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|The deep supply of LNG will accommodate a greater drive to switch to cleaner fossil fuel|
Natural gas emits 45-55 per cent less greenhouse gases and less than one-tenth of the air pollutants than coal when used to generate electricity.
“The global LNG market continued to evolve in 2019 with demand increasing for LNG and natural gas in the power and non-power sectors,” said Maarten Wetselaar, integrated gas and new energies director at Shell. “Record supply investments will meet people’s growing need for the most flexible and cleanest-burning fossil fuel.”
“While we see weak market conditions due to record new supply coming in, two successive mild winters and the coronavirus situation, we expect equilibrium to return, driven by a combination of continued demand growth and reduction in new supply coming on-stream until the mid-2020s,” Wetselaar said.
Europe absorbed the majority of 2019 supply growth as competitively-priced LNG furthered coal-to-gas switching in the power sector and replaced declining domestic gas production and pipeline gas imports.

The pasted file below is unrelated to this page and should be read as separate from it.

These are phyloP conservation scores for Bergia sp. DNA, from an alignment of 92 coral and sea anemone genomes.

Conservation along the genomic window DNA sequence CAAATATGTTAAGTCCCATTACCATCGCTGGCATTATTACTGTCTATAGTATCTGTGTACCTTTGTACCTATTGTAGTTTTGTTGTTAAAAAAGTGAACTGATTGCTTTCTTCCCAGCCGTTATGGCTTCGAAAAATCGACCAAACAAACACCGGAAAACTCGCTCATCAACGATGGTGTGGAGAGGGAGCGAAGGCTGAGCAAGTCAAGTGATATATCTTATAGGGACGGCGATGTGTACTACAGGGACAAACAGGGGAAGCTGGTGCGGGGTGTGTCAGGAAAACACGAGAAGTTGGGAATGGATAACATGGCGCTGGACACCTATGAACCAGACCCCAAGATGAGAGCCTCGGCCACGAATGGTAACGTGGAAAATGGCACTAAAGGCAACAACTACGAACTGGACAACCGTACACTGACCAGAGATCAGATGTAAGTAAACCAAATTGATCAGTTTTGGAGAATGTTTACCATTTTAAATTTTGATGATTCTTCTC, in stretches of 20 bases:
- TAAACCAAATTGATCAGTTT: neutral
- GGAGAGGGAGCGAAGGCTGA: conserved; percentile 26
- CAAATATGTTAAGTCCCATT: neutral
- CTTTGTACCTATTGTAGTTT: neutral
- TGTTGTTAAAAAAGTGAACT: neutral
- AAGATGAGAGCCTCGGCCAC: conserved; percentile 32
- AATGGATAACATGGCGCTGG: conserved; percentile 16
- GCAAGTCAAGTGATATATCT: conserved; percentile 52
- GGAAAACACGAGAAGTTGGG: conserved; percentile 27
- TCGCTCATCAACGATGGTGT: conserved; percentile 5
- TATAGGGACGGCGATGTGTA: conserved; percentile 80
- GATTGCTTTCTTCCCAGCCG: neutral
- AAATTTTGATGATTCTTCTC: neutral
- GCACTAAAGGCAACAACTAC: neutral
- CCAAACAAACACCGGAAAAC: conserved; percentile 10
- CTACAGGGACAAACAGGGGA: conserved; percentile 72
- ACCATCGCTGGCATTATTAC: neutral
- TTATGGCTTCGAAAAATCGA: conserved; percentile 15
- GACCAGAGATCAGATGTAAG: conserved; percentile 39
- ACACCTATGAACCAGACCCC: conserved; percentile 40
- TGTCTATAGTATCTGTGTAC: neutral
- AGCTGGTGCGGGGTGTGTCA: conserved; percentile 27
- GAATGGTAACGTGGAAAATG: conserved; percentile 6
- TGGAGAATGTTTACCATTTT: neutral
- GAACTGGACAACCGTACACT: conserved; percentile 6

New spot-trading mechanisms and a wider variety of indices used for long-term contracts point towards LNG becoming an increasingly flexible commodity.
There was a modest rise in imports to Asia in 2019, compared to the previous two years, a result of mild weather and rising electricity generation from nuclear power in Japan and South Korea, two of the three largest global importers.
In China, LNG imports increased by 14 per cent in 2019 as efforts continued to improve urban air quality.
Also notable was LNG demand growth in South Asia. In total, Bangladesh, India, and Pakistan imported 36 million tonnes, an increase of 19 per cent over last year, pointing to emerging growth countries in Asia.
Over the longer-term, global LNG demand is expected to double to 700 million tonnes by 2040 as gas plays a significant role in shaping a lower-carbon energy system.
Asia is expected to remain the dominant region in the decades to come, with South and Southeast Asia generating more than half of the increased demand.